The new Conservation Authorities Act regulations don’t clearly define when and how the minister could use these powers. Minister Smith told The Narwhal these powers would “of course, be extremely limited.”

“Conservation authorities do a great job at protecting people and keeping them safe,” he said at the Ontario legislature on Tuesday. “We really just wanted to streamline that regulation down.”

But the broadness of the regulations makes many nervous, especially when considered in light of other environmental oversight changes made by the Ford government. Along with the previous weakening of conservation authorities, the Ministry of Natural Resources has been stripped of its responsibility for evaluating how development proposals could affect wetlands: that job has been outsourced to private experts when needed and the criteria have been watered down.

Many conservation authority staff say this means the minister doesn’t have access to the environmental expertise needed to use these powers appropriately.

“The minister better staff up if he wants to tell us what to do,” Tim Byrne, head of Essex Region Conservative Authority in-between Lake Erie and the Detroit River, told The Narwhal. “And as for overruling us or appealing our decisions, well fuck you, minister. Based on what?”

“When you’re dealing with property issues, you have to balance private interests with public and environmental safety. Will the minister do that or weigh one over the other? We can all guess the answer.”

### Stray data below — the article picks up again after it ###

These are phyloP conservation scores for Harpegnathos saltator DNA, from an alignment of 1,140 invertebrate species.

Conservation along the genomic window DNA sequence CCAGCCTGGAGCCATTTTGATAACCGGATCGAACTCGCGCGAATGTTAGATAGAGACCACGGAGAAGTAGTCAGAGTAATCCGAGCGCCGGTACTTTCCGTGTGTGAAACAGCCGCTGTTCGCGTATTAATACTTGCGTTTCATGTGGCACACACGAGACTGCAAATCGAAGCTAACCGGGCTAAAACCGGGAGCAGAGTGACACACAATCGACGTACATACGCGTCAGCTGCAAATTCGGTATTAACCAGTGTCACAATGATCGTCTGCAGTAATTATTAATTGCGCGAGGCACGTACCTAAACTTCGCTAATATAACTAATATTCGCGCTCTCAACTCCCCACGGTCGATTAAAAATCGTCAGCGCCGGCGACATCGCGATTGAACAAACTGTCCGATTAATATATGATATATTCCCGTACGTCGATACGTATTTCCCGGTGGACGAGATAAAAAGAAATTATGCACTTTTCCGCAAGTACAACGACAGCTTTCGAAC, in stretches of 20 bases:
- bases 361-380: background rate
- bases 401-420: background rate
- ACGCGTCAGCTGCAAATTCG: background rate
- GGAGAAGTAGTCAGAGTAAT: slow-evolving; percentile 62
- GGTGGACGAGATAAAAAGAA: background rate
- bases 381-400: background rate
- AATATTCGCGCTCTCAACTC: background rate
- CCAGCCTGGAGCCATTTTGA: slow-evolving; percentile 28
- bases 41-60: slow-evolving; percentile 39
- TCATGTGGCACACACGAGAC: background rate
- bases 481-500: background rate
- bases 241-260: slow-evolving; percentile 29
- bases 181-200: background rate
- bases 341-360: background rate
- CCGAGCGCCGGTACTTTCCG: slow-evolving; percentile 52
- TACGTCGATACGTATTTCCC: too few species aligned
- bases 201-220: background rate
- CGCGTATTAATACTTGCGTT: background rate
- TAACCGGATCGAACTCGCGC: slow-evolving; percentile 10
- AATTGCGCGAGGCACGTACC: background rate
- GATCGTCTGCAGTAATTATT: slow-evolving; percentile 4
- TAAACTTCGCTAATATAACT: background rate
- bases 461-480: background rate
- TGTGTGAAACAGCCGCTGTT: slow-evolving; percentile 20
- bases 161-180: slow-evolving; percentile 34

After this story was published, Byrne sent The Narwhal a statement to “sincerely apologize” for his comments. “Having devoted 38 years to ensuring that people and property are protected from flooding and erosion, I was extremely upset to learn that Conservation Authorities’ ability to continue doing this important work had been further eroded,” he said in an email. “Notwithstanding, I regret my use of inappropriate language and any embarrassment it has caused the Minister, my Board of Directors, fellow conservation authorities, and staff.”

Issuing a permit without conservation authority review “would open the [minister’s] door to requests,” Rob Baldwin, head of Lake Simcoe Region Conservation Authority, said. “Do they want that? It all comes down to how they use it and for what.” Last year, two watchdog reports on the Greenbelt scandal found the government had prioritized developer requests over environmental and technical considerations.